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Going for Gold: Ads from the Olympic Games

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Advertisers often create different ads to sell the same product to different (niche) audiences. They spend large amounts of research time and money to determine what appeals to certain audiences. Television advertisers for the Beijing Summer Olympics used a number of strategies to market their brands, and creating a sense of heightened emotional participation in the lives of athletes was one of the most common--and popular--approaches advertisers used.  With this Media Lit Moment, you can help students identify some of the responses advertisers hoped to elicit from viewers of the summer games. 

Have students investigate their responses to an advertisement about a famous Olympic defeat (Visa). 

AHA!  This advertiser knows I’m a fan of the Olympic games and has targeted this ad to me to stir my emotions. They want me to like their brand because I like the Olympics! 

Key Question #3: How might different people understand this message differently? 

Core Concept #3:  Different people experience the same media message differently.

Grade Level:  middle school + 

Materials:  Still frame from or entire advertisement by Visa for Beijing Olympics which narrates the injury and defeat of Derek Redmond in a 1992 summer games track event.  Computer with internet access and projection screen; OR overhead projector and transparency for still shot. 

Resources:  Article on Olympic advertisements from August 18th Wall Street Journal online, which includes a free video link to the advertisement.   And/or sample still shot from:

Activity:  The camera and the narration for this ad devote significant attention to the athlete’s pained expressions and Redmond’s father helping him walk to the finish line. Have the students talk about the image(s) and the emotions they evoke.   What is their response to the close-ups of Redmond in his moment of defeat?   What do they think/feel about the presence of Redmond’s father in the scene?  What does this ad make them think or feel about the Olympic Games in general?What kind of response do they think the advertiser hoped they would have?  Why would Visa create this ad?  (Visa is not only promoting its product, but its sponsorship of the 2008 summer games).   

Encourage Further Discussion:  Use the Wall Street Journal article to discuss television advertisements for the Olympics in a broader context.  The article discusses the pricing of ads, Nielsen rankings for most popular ads, and the different types of ads which tended to be the most popular.  The online article also includes free links to about fifteen of the most popular ads, including a few ads for Chinese audiences.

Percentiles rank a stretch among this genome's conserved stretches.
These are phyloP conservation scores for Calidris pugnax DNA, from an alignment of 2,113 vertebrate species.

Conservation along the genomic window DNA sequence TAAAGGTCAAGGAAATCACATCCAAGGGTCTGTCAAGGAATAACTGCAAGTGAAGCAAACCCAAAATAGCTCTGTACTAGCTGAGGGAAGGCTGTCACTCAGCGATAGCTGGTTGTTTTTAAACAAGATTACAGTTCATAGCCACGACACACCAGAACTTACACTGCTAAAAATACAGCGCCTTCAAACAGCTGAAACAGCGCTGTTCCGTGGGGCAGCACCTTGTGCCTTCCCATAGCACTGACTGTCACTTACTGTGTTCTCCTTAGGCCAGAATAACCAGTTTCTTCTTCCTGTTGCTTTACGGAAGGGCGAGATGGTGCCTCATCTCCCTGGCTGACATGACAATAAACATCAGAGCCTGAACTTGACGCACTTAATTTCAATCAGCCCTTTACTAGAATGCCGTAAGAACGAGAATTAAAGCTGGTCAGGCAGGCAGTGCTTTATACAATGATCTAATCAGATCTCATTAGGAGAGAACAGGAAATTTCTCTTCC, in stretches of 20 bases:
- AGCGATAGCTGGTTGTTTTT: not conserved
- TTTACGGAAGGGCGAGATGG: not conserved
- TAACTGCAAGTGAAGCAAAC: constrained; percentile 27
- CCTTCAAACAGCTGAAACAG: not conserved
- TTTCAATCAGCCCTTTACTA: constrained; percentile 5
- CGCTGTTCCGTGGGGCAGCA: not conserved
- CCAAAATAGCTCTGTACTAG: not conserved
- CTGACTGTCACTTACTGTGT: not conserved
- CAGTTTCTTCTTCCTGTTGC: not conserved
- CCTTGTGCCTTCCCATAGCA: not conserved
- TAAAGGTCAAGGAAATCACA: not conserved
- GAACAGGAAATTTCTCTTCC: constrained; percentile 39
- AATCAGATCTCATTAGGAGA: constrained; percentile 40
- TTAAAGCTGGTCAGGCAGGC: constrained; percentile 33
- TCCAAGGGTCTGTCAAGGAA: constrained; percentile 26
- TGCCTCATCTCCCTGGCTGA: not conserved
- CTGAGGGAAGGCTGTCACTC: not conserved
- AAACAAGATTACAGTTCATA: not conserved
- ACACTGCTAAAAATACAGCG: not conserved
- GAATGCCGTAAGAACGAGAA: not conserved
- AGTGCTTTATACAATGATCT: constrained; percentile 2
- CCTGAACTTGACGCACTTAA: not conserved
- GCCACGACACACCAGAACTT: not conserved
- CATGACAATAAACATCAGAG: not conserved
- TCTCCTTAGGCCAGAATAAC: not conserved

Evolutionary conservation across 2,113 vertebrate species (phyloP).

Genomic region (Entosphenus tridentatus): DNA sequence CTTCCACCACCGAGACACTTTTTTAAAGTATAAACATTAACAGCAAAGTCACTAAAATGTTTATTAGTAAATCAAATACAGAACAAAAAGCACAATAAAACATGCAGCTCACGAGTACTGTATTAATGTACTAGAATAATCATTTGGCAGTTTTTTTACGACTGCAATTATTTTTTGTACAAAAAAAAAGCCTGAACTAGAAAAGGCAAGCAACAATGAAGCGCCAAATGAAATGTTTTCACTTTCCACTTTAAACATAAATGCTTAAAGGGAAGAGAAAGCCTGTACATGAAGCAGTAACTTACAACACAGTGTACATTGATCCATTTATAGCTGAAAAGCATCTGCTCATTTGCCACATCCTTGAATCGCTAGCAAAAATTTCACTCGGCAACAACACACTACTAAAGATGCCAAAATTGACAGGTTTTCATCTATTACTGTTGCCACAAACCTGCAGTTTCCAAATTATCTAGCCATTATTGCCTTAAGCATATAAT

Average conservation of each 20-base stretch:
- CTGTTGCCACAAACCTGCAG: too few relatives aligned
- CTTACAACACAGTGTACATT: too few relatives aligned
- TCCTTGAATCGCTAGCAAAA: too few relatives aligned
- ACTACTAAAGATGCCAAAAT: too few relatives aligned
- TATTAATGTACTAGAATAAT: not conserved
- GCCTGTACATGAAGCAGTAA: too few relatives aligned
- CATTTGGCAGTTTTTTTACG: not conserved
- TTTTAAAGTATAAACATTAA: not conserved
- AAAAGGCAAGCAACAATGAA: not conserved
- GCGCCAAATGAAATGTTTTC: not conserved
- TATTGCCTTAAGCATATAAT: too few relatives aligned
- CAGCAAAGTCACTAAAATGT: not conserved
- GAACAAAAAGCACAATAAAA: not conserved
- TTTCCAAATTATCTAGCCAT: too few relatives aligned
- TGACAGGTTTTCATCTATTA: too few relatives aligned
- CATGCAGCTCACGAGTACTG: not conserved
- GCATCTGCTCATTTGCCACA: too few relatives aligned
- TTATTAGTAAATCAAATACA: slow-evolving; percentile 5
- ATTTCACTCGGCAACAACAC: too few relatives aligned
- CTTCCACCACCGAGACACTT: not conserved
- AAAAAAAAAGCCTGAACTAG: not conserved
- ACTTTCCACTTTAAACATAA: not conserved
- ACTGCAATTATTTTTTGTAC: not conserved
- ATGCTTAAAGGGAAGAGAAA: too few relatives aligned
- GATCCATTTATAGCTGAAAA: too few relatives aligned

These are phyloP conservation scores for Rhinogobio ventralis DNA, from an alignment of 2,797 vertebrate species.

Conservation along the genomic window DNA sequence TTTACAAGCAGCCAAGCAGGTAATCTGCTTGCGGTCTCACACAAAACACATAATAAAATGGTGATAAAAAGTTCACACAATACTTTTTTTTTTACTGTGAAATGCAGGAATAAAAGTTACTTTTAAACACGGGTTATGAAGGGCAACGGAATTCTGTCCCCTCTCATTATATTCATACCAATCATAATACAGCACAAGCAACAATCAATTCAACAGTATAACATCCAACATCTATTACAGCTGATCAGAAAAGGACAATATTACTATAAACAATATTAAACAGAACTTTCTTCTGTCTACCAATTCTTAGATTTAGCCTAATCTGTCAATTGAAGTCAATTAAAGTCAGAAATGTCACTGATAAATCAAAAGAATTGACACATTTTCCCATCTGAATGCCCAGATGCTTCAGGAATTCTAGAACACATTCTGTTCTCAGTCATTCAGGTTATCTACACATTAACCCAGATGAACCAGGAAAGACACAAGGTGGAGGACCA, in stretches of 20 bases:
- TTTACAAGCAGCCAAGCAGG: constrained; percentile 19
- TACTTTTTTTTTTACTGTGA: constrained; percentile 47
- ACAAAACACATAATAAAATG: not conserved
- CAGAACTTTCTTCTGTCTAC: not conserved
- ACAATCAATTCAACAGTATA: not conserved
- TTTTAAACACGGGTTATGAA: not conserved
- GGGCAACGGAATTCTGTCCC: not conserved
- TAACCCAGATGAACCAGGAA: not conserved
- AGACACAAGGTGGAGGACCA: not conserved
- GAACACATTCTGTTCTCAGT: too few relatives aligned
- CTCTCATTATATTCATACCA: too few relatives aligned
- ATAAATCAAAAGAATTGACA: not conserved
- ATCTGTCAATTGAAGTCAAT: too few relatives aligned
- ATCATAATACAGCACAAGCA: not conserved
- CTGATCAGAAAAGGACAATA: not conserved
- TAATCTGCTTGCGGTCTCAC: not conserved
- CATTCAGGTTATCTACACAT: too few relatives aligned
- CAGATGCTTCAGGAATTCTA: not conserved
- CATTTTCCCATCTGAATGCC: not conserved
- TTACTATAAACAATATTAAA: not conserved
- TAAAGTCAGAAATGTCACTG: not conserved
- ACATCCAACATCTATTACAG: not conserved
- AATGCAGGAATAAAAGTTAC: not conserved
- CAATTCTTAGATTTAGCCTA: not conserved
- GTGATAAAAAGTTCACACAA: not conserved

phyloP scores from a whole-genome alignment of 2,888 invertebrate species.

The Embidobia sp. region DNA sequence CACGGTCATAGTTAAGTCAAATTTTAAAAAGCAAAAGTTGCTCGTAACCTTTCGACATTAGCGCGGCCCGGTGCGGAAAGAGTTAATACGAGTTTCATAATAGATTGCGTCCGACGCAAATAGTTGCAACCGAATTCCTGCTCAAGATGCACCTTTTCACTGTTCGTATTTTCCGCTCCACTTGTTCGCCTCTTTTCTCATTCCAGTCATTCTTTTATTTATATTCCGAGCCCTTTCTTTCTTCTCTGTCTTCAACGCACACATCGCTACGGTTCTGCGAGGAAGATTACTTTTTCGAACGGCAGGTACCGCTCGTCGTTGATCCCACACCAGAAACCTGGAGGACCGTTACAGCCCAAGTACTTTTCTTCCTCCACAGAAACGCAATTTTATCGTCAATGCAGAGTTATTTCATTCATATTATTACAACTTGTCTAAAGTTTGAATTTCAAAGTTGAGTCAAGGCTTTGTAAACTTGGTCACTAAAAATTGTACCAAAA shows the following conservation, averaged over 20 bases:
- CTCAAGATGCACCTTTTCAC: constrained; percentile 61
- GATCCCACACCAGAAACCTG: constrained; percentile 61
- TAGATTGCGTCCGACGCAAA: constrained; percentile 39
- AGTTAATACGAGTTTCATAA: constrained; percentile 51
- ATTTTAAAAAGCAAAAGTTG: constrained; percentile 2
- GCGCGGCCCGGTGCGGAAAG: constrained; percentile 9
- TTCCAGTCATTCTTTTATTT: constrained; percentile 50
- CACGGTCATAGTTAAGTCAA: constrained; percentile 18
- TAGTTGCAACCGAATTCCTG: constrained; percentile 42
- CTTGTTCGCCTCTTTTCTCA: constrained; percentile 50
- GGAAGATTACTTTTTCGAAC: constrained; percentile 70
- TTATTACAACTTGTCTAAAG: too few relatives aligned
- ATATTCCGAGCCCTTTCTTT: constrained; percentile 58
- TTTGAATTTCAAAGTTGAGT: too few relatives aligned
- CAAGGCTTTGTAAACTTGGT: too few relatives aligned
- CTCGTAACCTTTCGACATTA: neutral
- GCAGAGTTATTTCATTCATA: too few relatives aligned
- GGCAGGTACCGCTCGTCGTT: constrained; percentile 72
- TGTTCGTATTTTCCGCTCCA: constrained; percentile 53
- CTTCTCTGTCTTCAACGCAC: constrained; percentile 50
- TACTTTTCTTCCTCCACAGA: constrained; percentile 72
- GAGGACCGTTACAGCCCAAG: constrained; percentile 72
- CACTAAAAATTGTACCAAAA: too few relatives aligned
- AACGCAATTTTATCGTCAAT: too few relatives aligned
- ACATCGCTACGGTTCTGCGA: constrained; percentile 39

The Five Core Concepts and Five Key Questions of media literacy were developed as part of the Center for Media Literacy’s MediaLit Kit™ and Questions/TIPS (Q/TIPS)™ framework.  Used with permission, © 2002-2008, Center for Media Literacy,   


Last Updated ( Monday, 06 July 2009 07:46 )

Who Gave SpongeBob His Square Pants?

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Aside from the celebrities who lend their voices to big budget productions by Pixar, voiceover artists are some of the least known people in Hollywood. Yet these are the very people who are so instrumental in the creation of animated characters that we all know and love, from SpongeBob to the Family Guy to Remy the Rat in Ratatouille. 

In this MediaLit Moment, students get to discover what it takes to create an animated character. 

AHA!  Somebody had to create this character before he ever came to life!  SpongeBob is the result of someone’s imagination.

CML Key Question #1:   Who created this message?

CML Core Concept #1:  All media messages are constructed

Grade Level:  3-6

Materials:  DVD player, DVD of The SpongeBob SquarePants Movie, or access to Tom Kenny in Central Park at 

Activities:  Ask students what they know about the making of cartoons.  How are cartoons created? Who decides what the character looks like, what he says, what he wears, where he lives, who his friends are? Who is your favorite cartoon character? Why?